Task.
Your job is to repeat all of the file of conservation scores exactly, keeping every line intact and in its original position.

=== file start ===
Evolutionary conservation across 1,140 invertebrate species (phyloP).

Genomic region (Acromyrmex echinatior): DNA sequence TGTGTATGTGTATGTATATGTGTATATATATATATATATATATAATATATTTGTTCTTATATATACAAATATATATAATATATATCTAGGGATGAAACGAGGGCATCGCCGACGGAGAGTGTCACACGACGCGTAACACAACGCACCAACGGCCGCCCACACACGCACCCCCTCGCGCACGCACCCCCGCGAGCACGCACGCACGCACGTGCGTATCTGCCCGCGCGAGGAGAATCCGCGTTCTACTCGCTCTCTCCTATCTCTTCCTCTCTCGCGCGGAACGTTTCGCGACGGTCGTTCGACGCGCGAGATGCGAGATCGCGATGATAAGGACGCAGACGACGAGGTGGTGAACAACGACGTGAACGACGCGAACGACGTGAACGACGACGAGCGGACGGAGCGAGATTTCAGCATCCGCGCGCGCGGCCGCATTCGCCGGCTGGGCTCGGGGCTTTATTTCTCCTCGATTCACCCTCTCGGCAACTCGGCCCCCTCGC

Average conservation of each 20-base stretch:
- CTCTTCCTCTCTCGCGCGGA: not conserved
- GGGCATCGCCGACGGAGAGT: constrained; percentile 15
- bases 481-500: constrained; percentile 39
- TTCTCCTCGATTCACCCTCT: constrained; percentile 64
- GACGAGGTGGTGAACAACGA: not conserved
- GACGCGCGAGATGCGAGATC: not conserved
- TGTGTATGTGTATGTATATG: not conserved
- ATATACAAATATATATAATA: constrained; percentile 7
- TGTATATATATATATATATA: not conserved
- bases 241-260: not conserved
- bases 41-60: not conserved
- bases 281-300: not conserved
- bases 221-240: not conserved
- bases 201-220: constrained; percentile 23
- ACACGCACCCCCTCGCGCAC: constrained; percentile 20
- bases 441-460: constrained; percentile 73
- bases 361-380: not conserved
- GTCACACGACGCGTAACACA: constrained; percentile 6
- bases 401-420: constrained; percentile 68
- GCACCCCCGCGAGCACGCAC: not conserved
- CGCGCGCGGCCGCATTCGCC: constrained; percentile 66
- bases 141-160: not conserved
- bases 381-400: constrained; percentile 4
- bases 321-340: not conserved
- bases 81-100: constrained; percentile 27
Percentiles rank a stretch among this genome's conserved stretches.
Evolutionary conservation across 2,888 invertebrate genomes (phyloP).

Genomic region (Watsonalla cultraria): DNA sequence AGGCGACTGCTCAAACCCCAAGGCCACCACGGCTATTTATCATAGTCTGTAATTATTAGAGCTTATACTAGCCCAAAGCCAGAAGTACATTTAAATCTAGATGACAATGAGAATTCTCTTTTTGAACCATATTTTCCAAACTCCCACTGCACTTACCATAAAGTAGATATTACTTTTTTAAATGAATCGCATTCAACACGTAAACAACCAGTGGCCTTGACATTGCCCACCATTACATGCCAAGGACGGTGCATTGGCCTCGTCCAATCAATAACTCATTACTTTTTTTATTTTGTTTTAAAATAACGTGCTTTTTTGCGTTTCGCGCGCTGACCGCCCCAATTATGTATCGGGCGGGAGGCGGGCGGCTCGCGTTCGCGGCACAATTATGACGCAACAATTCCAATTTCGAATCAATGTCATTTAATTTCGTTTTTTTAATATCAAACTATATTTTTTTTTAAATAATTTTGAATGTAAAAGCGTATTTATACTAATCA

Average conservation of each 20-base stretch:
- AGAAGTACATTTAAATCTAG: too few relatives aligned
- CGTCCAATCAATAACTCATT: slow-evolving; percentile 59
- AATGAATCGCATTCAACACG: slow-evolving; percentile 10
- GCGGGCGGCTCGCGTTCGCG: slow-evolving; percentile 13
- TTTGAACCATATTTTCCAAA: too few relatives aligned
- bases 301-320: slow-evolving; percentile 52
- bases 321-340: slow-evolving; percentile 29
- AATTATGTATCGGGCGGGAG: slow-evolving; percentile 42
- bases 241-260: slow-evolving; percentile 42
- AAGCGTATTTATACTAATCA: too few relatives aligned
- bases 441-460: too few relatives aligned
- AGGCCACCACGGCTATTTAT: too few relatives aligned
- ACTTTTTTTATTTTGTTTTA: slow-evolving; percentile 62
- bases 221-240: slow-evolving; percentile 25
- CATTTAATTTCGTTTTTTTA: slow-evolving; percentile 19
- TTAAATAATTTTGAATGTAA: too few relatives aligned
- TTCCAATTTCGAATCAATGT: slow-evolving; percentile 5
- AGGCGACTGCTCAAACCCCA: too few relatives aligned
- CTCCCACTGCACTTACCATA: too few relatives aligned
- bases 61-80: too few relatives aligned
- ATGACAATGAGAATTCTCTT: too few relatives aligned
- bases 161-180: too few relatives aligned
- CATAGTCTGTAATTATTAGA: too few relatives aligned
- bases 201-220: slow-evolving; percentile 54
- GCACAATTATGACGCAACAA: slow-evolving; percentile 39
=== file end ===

Evolutionary conservation across 1,140 invertebrate species (phyloP).

Genomic region (Acromyrmex echinatior): DNA sequence TGTGTATGTGTATGTATATGTGTATATATATATATATATATATAATATATTTGTTCTTATATATACAAATATATATAATATATATCTAGGGATGAAACGAGGGCATCGCCGACGGAGAGTGTCACACGACGCGTAACACAACGCACCAACGGCCGCCCACACACGCACCCCCTCGCGCACGCACCCCCGCGAGCACGCACGCACGCACGTGCGTATCTGCCCGCGCGAGGAGAATCCGCGTTCTACTCGCTCTCTCCTATCTCTTCCTCTCTCGCGCGGAACGTTTCGCGACGGTCGTTCGACGCGCGAGATGCGAGATCGCGATGATAAGGACGCAGACGACGAGGTGGTGAACAACGACGTGAACGACGCGAACGACGTGAACGACGACGAGCGGACGGAGCGAGATTTCAGCATCCGCGCGCGCGGCCGCATTCGCCGGCTGGGCTCGGGGCTTTATTTCTCCTCGATTCACCCTCTCGGCAACTCGGCCCCCTCGC

Average conservation of each 20-base stretch:
- CTCTTCCTCTCTCGCGCGGA: not conserved
- GGGCATCGCCGACGGAGAGT: constrained; percentile 15
- bases 481-500: constrained; percentile 39
- TTCTCCTCGATTCACCCTCT: constrained; percentile 64
- GACGAGGTGGTGAACAACGA: not conserved
- GACGCGCGAGATGCGAGATC: not conserved
- TGTGTATGTGTATGTATATG: not conserved
- ATATACAAATATATATAATA: constrained; percentile 7
- TGTATATATATATATATATA: not conserved
- bases 241-260: not conserved
- bases 41-60: not conserved
- bases 281-300: not conserved
- bases 221-240: not conserved
- bases 201-220: constrained; percentile 23
- ACACGCACCCCCTCGCGCAC: constrained; percentile 20
- bases 441-460: constrained; percentile 73
- bases 361-380: not conserved
- GTCACACGACGCGTAACACA: constrained; percentile 6
- bases 401-420: constrained; percentile 68
- GCACCCCCGCGAGCACGCAC: not conserved
- CGCGCGCGGCCGCATTCGCC: constrained; percentile 66
- bases 141-160: not conserved
- bases 381-400: constrained; percentile 4
- bases 321-340: not conserved
- bases 81-100: constrained; percentile 27
Percentiles rank a stretch among this genome's conserved stretches.
Evolutionary conservation across 2,888 invertebrate genomes (phyloP).

Genomic region (Watsonalla cultraria): DNA sequence AGGCGACTGCTCAAACCCCAAGGCCACCACGGCTATTTATCATAGTCTGTAATTATTAGAGCTTATACTAGCCCAAAGCCAGAAGTACATTTAAATCTAGATGACAATGAGAATTCTCTTTTTGAACCATATTTTCCAAACTCCCACTGCACTTACCATAAAGTAGATATTACTTTTTTAAATGAATCGCATTCAACACGTAAACAACCAGTGGCCTTGACATTGCCCACCATTACATGCCAAGGACGGTGCATTGGCCTCGTCCAATCAATAACTCATTACTTTTTTTATTTTGTTTTAAAATAACGTGCTTTTTTGCGTTTCGCGCGCTGACCGCCCCAATTATGTATCGGGCGGGAGGCGGGCGGCTCGCGTTCGCGGCACAATTATGACGCAACAATTCCAATTTCGAATCAATGTCATTTAATTTCGTTTTTTTAATATCAAACTATATTTTTTTTTAAATAATTTTGAATGTAAAAGCGTATTTATACTAATCA

Average conservation of each 20-base stretch:
- AGAAGTACATTTAAATCTAG: too few relatives aligned
- CGTCCAATCAATAACTCATT: slow-evolving; percentile 59
- AATGAATCGCATTCAACACG: slow-evolving; percentile 10
- GCGGGCGGCTCGCGTTCGCG: slow-evolving; percentile 13
- TTTGAACCATATTTTCCAAA: too few relatives aligned
- bases 301-320: slow-evolving; percentile 52
- bases 321-340: slow-evolving; percentile 29
- AATTATGTATCGGGCGGGAG: slow-evolving; percentile 42
- bases 241-260: slow-evolving; percentile 42
- AAGCGTATTTATACTAATCA: too few relatives aligned
- bases 441-460: too few relatives aligned
- AGGCCACCACGGCTATTTAT: too few relatives aligned
- ACTTTTTTTATTTTGTTTTA: slow-evolving; percentile 62
- bases 221-240: slow-evolving; percentile 25
- CATTTAATTTCGTTTTTTTA: slow-evolving; percentile 19
- TTAAATAATTTTGAATGTAA: too few relatives aligned
- TTCCAATTTCGAATCAATGT: slow-evolving; percentile 5
- AGGCGACTGCTCAAACCCCA: too few relatives aligned
- CTCCCACTGCACTTACCATA: too few relatives aligned
- bases 61-80: too few relatives aligned
- ATGACAATGAGAATTCTCTT: too few relatives aligned
- bases 161-180: too few relatives aligned
- CATAGTCTGTAATTATTAGA: too few relatives aligned
- bases 201-220: slow-evolving; percentile 54
- GCACAATTATGACGCAACAA: slow-evolving; percentile 39